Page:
In 1966  I owned a beautiful A7SS ( rfy708) which definatley had a loose exhaust valve guide problem , there was no rattle at all from it ,the only way it showed itself was serious misfiring with spitting and farting when trying to get to full bore when I stripped her down the offending guide fell out when I turned the head upside down and the alloy head was cold! When run around town which I'd been doing for some time on lower throttle openings no problems and would tick over as well as any A7 and without any noise at all,infact people used to comment how low the mechanical noise was from her. I know this confuses things and don't wish to contradict other more knowlegable thoughts but I felt it was worth mentioning, best wishes BobH.
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Online cyclobutch

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Re: Identifying a rattle
« Reply #23 on: 16.01. 2013 13:58 »
Maybe just keep riding and see if it gets worse?
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Online chaterlea25

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Re: Identifying a rattle
« Reply #24 on: 16.01. 2013 20:51 »
NO !!!! *eek* *eek* *eek* *eek*
Fix it before it gets worse !!!!

John
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Offline K1100

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Re: Identifying a rattle
« Reply #25 on: 09.02. 2013 16:06 »
I think I have found the cause of the rattle .... these two short videos show it.

http://www.youtube.com/watch?v=oNaMQ2NpZsE

http://www.youtube.com/watch?v=DTpS9cYqL1g

The clearance between piston and cylinder on the left cylinder is 20 thou and on the right cylinder 15 thou. So that seems to me to explain the rattle on the left. And I imagine that the answer is rebore and new pistons. According to the paperwork belonging to the bike it is 11,000 miles (and 10 years) since the last rebore/pistons, which doesn't seem a very high mileage.

Offline muskrat

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Re: Identifying a rattle
« Reply #26 on: 09.02. 2013 19:33 »
 G'day K1100. watched the video and yes there is a lot of movement there but there should be some. Does seem a lot for 11,000 miles. Piston clearance is measured at the bottom of the piston skirt at front or back. Depending on the type of pistons 1 1/2 thou for split skirt up to 5 thou for forged.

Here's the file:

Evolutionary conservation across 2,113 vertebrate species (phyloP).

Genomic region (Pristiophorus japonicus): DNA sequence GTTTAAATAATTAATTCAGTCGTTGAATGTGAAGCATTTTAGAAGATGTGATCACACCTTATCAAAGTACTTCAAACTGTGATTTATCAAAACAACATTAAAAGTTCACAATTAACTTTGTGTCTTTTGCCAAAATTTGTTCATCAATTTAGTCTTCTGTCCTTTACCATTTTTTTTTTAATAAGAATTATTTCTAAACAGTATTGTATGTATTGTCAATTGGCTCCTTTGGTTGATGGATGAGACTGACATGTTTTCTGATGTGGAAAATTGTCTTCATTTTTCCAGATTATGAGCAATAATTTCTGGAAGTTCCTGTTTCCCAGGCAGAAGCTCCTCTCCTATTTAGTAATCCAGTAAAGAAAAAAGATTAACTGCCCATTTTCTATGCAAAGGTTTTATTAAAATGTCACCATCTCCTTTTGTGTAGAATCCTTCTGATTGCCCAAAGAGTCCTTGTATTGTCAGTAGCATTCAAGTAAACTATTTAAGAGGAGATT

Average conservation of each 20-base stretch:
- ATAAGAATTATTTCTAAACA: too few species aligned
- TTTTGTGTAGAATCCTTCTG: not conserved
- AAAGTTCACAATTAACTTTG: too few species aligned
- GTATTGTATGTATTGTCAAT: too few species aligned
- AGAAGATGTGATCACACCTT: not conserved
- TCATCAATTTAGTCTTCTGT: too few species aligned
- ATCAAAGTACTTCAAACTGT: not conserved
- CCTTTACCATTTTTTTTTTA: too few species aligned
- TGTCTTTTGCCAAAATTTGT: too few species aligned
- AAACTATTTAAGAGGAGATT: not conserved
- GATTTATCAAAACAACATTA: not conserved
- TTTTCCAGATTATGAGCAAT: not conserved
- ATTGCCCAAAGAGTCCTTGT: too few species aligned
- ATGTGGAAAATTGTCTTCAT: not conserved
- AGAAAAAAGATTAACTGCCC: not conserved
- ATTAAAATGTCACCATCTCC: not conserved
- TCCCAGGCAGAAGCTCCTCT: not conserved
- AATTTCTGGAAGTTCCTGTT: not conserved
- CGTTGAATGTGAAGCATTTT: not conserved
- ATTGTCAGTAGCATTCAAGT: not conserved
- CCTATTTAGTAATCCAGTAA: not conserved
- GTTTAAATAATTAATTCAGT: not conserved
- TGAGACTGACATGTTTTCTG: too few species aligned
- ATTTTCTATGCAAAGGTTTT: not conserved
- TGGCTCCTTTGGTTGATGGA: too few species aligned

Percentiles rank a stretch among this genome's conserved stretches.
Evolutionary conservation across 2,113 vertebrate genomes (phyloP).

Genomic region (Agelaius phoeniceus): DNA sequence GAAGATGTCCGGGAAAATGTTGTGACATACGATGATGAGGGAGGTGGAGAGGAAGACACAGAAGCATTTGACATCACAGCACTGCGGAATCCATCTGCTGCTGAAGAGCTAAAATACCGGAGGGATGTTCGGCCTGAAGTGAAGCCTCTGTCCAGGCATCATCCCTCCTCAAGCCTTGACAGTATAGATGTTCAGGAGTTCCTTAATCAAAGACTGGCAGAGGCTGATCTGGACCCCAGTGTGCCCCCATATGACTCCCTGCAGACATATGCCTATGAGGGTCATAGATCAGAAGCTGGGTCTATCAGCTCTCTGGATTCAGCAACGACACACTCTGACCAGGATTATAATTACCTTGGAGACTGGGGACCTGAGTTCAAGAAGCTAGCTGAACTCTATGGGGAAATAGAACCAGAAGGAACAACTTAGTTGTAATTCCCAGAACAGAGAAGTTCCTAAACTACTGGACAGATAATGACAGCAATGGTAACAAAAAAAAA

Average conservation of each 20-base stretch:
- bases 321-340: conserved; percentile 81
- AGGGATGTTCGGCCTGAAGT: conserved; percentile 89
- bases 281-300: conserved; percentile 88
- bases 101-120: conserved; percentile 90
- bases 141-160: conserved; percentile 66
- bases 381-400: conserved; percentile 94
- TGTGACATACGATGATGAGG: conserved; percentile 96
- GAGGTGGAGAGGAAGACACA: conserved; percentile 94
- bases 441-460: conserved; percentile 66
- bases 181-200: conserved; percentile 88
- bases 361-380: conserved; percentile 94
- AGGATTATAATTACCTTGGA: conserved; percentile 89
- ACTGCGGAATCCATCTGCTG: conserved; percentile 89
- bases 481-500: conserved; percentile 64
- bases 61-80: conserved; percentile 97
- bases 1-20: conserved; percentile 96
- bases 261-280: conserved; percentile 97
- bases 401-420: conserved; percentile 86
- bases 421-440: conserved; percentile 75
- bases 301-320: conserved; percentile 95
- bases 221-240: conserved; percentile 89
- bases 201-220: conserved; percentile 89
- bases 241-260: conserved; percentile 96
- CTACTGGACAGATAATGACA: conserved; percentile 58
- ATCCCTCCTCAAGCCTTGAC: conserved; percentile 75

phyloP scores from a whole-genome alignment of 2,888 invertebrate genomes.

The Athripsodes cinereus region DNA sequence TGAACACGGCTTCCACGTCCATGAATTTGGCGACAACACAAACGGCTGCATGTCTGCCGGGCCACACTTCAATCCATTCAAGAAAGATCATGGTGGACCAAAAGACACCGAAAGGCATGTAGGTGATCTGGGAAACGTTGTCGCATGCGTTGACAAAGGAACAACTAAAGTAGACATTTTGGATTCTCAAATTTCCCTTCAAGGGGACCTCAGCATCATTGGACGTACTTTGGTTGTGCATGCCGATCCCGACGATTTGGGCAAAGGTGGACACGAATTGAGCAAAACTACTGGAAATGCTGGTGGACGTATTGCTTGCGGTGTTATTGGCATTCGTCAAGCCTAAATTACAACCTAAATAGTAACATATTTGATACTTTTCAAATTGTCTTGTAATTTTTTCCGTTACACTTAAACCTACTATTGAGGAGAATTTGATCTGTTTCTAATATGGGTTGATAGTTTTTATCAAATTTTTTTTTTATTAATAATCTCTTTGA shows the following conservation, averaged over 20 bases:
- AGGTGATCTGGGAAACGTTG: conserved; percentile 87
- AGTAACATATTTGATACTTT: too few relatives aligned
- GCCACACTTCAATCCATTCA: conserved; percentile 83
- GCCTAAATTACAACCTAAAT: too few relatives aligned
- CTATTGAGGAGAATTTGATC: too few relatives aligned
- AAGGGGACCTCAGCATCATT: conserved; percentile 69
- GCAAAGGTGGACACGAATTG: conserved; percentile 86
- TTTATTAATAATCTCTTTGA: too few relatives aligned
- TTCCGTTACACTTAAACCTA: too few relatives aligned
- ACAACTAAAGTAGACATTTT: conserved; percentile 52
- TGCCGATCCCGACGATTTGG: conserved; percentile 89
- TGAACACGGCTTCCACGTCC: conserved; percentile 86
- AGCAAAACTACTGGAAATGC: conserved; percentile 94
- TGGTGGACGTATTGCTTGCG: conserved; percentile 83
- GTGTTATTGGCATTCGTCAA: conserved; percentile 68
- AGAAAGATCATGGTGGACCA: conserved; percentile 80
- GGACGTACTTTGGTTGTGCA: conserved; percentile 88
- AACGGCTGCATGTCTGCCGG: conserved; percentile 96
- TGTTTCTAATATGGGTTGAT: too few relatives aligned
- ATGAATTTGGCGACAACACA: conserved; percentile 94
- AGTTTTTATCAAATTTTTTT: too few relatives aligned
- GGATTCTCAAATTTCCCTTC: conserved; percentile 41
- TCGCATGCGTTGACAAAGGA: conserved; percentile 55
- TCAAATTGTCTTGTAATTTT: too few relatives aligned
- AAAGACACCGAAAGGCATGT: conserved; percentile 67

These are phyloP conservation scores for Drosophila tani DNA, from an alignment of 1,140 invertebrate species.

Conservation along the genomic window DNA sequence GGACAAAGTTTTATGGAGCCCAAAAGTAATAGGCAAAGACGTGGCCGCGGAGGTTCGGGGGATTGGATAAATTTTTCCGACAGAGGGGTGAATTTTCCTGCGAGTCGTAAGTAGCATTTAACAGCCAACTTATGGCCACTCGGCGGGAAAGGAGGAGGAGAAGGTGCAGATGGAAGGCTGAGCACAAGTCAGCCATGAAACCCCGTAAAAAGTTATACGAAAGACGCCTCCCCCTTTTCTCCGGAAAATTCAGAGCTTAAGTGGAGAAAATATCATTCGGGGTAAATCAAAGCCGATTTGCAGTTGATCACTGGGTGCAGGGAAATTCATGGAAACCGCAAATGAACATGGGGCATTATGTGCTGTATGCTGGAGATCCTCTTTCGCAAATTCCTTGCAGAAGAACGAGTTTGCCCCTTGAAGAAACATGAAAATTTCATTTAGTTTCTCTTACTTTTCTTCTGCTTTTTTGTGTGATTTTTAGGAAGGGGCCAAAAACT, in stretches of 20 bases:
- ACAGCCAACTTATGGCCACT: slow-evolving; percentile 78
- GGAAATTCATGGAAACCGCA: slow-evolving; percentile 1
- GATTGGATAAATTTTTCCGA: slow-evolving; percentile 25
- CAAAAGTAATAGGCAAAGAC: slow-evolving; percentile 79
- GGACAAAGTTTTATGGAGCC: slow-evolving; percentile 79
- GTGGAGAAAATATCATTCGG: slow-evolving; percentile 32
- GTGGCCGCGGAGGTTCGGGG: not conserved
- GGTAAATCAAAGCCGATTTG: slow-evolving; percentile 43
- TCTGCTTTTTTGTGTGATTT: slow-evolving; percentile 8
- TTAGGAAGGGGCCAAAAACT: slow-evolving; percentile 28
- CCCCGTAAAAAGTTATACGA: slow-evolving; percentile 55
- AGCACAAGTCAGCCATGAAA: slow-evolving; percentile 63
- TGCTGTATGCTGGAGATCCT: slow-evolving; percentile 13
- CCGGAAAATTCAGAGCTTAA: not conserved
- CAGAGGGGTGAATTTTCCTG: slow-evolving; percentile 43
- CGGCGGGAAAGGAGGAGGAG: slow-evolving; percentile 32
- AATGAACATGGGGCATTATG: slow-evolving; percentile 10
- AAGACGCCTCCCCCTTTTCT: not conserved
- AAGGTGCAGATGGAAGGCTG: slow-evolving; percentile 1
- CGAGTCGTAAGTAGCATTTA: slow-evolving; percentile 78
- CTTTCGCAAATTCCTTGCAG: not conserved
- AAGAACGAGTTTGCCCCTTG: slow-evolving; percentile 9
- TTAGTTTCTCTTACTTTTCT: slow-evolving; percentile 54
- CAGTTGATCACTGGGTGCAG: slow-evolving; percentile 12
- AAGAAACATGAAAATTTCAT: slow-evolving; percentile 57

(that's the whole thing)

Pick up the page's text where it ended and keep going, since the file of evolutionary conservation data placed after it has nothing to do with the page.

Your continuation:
Yes I would be doing at least a bore and piston job on her, and have a good look at everything else while your at it. Feel for crank end float, con rod play (up & down), little end play, t/s bush, cam & follower wear etc, etc. Have a look at pistons for signs of wear on the sides (gudgeon pin hole side) indicating little end out of line.
That should keep you busy for a while.
Cheers
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Offline K1100

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Re: Identifying a rattle
« Reply #27 on: 10.02. 2013 17:38 »
This is the piston from the rattling side: there is a nick in the top front edge, visible in the photo, and heavy scoring that looks as if something has got between piston and cylinder. Both cylinder bores are perfect, and there is no ridge at top or bottom of either side ... absolutely smooth. The other piston also looks to be fine: no scoring and no burning.

Offline muskrat

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Re: Identifying a rattle
« Reply #28 on: 10.02. 2013 18:28 »
 Yep she's had a seizure. I'd get the bores checked for size and parallel, you might get away with just new pistons & rings, and a light hone of the bores. Strange there's no marks on the bore. May have nipped after a re-bore and just honed and slapped back together.
Cheers
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Online trevinoz

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Re: Identifying a rattle
« Reply #29 on: 10.02. 2013 19:40 »
That's one of the worst cases of seizure that I have seen!
Probably not enough clearance last rebore.

Trev.